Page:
We’ve written countless blog posts about free speech in higher education and on high school campuses, but a new troubling trend seems to be emerging nowadays: state laws designed to protect free speech that, due to their vaguely worded mandates, may actually silence and/or punish those expressing dissent and other forms of counter-speech.
Clearly this is not the intent of these pieces of legislation, but they nevertheless demonstrate the difficulty of navigating free speech laws and college policies while balancing individuals’ rights, regardless of their political beliefs or affiliations. Here are just some of the many examples of potentially problematic free speech protection laws that are either newly in effect or going into effect soon:
Alabama recently passed HB498, which effectively bans the existence of designated “free speech zones” on college campuses in the state. On the surface, this seems like a great victory for free speech advocates, but there’s a troubling flip side: the “disciplinary sanctions” that could be imposed against those who interrupt/disrupt someone else’s free speech are incredibly vague.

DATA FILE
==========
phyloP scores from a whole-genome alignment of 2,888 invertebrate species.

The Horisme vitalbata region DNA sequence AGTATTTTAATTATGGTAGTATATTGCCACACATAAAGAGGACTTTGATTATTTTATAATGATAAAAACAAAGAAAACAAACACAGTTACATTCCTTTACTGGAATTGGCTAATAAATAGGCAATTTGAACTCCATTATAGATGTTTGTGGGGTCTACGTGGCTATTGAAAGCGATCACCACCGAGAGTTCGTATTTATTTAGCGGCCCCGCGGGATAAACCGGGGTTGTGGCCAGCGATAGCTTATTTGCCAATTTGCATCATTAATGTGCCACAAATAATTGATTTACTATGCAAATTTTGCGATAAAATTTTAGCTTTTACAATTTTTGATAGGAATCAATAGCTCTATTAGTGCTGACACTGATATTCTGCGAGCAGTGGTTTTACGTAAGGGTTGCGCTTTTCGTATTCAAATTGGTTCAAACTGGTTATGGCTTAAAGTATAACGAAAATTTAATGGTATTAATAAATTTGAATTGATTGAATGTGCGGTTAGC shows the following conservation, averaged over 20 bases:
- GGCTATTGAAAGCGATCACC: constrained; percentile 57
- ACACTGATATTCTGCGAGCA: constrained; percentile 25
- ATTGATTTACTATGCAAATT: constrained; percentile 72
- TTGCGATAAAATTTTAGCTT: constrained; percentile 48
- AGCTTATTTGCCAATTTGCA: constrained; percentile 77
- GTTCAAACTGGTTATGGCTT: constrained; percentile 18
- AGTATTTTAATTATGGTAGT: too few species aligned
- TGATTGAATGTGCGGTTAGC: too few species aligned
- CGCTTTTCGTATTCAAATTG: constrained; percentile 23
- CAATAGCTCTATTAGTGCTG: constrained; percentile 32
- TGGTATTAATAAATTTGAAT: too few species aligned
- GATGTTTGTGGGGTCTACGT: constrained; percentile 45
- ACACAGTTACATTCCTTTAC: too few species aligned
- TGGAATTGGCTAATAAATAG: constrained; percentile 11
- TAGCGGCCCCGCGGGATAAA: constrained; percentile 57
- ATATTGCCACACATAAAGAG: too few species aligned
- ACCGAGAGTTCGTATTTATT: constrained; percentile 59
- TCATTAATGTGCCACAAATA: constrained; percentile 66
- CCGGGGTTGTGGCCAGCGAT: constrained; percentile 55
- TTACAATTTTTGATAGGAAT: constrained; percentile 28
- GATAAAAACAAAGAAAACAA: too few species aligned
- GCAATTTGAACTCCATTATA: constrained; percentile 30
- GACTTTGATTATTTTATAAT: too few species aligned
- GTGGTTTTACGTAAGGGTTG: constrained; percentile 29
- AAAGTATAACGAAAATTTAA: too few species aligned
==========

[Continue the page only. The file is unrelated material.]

In other words, we have little idea of what the consequences would be if a counter-protester gets involved. Could they be sued? Kicked out of the college? Arrested? There are few clear consequences outlined in the bill, which could force the college administration, law enforcement officials and/or the state to prioritize one person’s freedom of expression over another’s.
Does the person who began speaking/protesting first get priority? What if they’re both shouting over each other, which arguably fits under this law’s definition of “substantially” disrupting another person’s free expression?